Performance and Stay Questions in 1:1s

Published on January 15, 2024 (↻ February 26, 2024), filed under (RSS feed).

I’m a big fan of weekly 1:1s with everyone on my team (as well as with my manager and key stakeholders). I believe in the importance and value of weekly 1:1s so as to maintain close alignment and connection.

These 1:1s I like to keep open and casual, allowing the other to drive and own them, but also using them myself to discuss anything of interest and importance. (I’ll leave this open here as well, but I could and might discuss 1:1s more in a separate post.)

Roughly once a month, however, I include a specific set of questions in the 1:1s with my team. These questions started out as a copy of the “magnificent questions” promoted by Christopher D. Lee in Performance Conversations; which I later extended by Kimberly Franklin’s “stay” questions; and which I then consolidated and tweaked further based on both feedback as well as observations.

Let’s go through Lee’s and Franklin’s questions before I share what I currently ask.

Contents

  1. The Original “Magnificent Seven Questions”
  2. The Stay Questions “Top Employers Ask”
  3. The Performance and Stay Questions I Currently Ask
  4. Everything Is a Process
    1. Removed Questions
    2. Added Questions

The Original “Magnificent Seven Questions”

The seven questions Lee recommends are the following:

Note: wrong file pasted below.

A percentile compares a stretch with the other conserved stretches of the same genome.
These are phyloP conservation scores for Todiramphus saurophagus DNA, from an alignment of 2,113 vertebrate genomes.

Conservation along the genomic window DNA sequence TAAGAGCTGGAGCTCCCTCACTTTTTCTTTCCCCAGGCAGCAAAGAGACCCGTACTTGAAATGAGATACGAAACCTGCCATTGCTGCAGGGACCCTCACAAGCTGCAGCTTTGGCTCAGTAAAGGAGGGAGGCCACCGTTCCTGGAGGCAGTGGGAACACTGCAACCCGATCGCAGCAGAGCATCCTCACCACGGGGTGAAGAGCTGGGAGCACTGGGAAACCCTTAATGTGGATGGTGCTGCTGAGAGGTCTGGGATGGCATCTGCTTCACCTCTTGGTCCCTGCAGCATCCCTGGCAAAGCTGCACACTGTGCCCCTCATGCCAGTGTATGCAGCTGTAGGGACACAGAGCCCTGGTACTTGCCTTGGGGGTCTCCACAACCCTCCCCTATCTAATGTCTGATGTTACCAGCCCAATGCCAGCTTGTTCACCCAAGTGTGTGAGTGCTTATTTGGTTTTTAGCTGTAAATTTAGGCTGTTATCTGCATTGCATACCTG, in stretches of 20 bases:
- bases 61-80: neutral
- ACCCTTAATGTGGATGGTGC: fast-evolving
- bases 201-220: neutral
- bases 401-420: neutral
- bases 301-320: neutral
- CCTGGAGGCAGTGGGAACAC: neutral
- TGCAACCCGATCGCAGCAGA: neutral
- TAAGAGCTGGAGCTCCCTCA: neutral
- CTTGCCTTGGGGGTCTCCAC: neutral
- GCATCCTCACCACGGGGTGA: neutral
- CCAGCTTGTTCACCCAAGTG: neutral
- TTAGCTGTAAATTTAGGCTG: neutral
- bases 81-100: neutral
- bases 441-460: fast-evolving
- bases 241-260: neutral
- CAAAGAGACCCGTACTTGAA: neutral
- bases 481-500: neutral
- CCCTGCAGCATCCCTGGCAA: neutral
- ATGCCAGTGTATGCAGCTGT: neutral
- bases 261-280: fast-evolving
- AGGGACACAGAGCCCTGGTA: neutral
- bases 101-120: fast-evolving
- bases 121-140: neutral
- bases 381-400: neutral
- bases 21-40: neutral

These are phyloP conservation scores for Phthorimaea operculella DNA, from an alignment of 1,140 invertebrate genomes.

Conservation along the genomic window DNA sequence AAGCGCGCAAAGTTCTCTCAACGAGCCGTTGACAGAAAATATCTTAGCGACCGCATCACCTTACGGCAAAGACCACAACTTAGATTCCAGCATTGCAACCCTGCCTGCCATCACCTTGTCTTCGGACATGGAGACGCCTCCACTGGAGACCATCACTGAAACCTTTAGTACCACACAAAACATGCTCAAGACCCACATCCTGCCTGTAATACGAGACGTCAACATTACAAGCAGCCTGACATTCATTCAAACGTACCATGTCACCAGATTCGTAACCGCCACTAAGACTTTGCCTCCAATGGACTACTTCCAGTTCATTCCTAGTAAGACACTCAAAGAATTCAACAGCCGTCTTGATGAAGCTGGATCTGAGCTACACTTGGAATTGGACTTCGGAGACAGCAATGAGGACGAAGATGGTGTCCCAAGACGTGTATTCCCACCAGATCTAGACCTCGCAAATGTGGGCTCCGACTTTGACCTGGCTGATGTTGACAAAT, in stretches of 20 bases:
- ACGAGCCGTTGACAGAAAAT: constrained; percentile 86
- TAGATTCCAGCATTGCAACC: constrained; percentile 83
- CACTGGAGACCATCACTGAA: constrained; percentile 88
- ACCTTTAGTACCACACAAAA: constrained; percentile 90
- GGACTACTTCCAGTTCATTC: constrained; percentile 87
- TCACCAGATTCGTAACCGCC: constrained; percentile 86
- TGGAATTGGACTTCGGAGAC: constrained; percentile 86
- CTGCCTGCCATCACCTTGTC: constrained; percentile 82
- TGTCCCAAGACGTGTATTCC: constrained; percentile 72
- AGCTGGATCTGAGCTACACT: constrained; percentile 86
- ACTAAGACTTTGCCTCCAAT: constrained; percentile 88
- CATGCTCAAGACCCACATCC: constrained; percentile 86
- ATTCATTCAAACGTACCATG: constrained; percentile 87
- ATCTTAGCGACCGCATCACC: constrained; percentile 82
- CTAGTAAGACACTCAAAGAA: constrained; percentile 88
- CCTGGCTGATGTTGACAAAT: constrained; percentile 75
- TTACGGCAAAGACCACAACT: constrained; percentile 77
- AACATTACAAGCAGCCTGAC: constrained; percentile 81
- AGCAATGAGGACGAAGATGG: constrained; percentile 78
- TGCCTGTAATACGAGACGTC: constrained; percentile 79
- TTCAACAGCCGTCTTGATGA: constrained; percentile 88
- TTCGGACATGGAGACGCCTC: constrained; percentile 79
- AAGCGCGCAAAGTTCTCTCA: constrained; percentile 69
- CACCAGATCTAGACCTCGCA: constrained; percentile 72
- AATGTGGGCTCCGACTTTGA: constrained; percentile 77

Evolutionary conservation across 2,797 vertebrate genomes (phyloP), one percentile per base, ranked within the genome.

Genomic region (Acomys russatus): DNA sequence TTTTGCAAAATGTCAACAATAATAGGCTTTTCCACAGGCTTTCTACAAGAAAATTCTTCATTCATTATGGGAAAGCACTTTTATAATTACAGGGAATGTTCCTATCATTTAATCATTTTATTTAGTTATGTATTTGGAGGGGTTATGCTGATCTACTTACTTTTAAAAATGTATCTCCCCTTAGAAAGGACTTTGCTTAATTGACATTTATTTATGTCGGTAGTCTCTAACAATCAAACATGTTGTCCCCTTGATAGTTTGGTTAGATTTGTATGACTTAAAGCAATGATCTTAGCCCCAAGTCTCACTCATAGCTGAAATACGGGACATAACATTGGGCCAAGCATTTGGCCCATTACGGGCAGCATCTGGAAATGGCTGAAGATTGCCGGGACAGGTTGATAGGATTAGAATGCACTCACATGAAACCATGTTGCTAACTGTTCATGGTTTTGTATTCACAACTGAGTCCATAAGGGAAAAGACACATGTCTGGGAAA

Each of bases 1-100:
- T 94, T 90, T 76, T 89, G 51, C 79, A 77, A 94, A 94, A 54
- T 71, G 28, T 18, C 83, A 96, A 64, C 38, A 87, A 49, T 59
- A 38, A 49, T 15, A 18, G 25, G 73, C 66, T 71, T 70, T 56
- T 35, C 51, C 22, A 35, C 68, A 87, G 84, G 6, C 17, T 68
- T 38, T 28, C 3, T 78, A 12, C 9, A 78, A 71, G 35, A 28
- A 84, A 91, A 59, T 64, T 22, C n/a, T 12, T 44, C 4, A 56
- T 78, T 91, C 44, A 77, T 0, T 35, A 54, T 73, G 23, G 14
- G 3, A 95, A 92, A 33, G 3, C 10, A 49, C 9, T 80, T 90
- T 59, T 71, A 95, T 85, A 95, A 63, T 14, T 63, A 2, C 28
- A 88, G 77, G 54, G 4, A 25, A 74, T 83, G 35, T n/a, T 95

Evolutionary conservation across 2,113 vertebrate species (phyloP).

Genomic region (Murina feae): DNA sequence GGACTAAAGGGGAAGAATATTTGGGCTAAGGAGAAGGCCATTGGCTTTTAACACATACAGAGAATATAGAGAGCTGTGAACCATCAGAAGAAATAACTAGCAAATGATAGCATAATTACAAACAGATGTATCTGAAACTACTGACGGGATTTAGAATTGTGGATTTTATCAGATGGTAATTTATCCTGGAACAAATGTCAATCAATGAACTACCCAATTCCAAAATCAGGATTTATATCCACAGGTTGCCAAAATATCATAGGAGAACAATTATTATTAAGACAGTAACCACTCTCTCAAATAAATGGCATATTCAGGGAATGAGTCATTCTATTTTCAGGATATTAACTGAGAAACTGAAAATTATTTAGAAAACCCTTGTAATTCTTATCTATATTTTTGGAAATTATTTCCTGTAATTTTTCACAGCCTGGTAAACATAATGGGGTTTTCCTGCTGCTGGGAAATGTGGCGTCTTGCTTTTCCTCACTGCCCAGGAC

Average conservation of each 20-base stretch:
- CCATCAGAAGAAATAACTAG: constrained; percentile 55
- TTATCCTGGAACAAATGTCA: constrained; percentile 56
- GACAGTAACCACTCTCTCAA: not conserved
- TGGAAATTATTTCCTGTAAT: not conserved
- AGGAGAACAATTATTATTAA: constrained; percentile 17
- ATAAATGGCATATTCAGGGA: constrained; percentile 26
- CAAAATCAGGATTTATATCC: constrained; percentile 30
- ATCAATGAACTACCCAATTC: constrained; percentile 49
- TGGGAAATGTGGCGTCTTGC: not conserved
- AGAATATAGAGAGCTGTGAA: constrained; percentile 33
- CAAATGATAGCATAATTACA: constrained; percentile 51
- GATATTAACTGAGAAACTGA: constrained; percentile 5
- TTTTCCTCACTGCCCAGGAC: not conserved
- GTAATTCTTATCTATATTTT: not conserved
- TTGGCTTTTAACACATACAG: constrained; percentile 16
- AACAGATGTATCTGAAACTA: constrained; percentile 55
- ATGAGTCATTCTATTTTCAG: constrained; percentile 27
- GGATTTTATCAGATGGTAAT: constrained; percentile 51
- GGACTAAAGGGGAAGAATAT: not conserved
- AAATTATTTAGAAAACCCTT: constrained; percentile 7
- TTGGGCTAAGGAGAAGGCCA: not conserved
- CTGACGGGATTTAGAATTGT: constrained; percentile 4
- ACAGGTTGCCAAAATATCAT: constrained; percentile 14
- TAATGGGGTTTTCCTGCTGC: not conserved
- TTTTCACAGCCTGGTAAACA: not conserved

1. What is going well?
  2. What is not going well?
  3. What else is going on?
  4. What is the status of your goals, action plans, and follow-up items?
  5. What can I do for you?
  6. How are your professional relationships going?
  7. How are you?

These serve as a framework and a shorthand method for performance conversations.

The Stay Questions “Top Employers Ask”

Franklin presents “six effective stay interview questions”:

  1. What kind of feedback about your performance or recognition would you like that you aren’t currently receiving?
  2. What opportunities for self-improvement would you like to have that go beyond your current role?
  3. What kinds of flexibility would be helpful to you in balancing your work and home life?
  4. What talents, interests, or skills do you have that we haven’t made the most of?
  5. What have you felt good about accomplishing in your job and in your time here?
  6. If you could change one thing about your job, what would it be?

The idea here is to preempt attrition by identifying and addressing retention problems.

The Performance and Stay Questions I Currently Ask

I’ve built on Lee’s and Franklin’s work to refine a set of 12 questions that I then ask in my 1:1s:

  1. How burned out do you feel, on a scale of 0 to 10?
  2. What is going well?
  3. What is not going well?
  4. What else is going on?
  5. How well do you feel about owning x [like accessibility] on the team and at y [like Miro]?
  6. How are your professional relationships going?
  7. What can I do for you?
  8. Do you feel set up for success? (If not, what would change that feeling?)
  9. What kind of feedback or recognition about your performance would you like that you aren’t currently receiving?
  10. What opportunities for self-improvement would you like to have that go beyond your current role?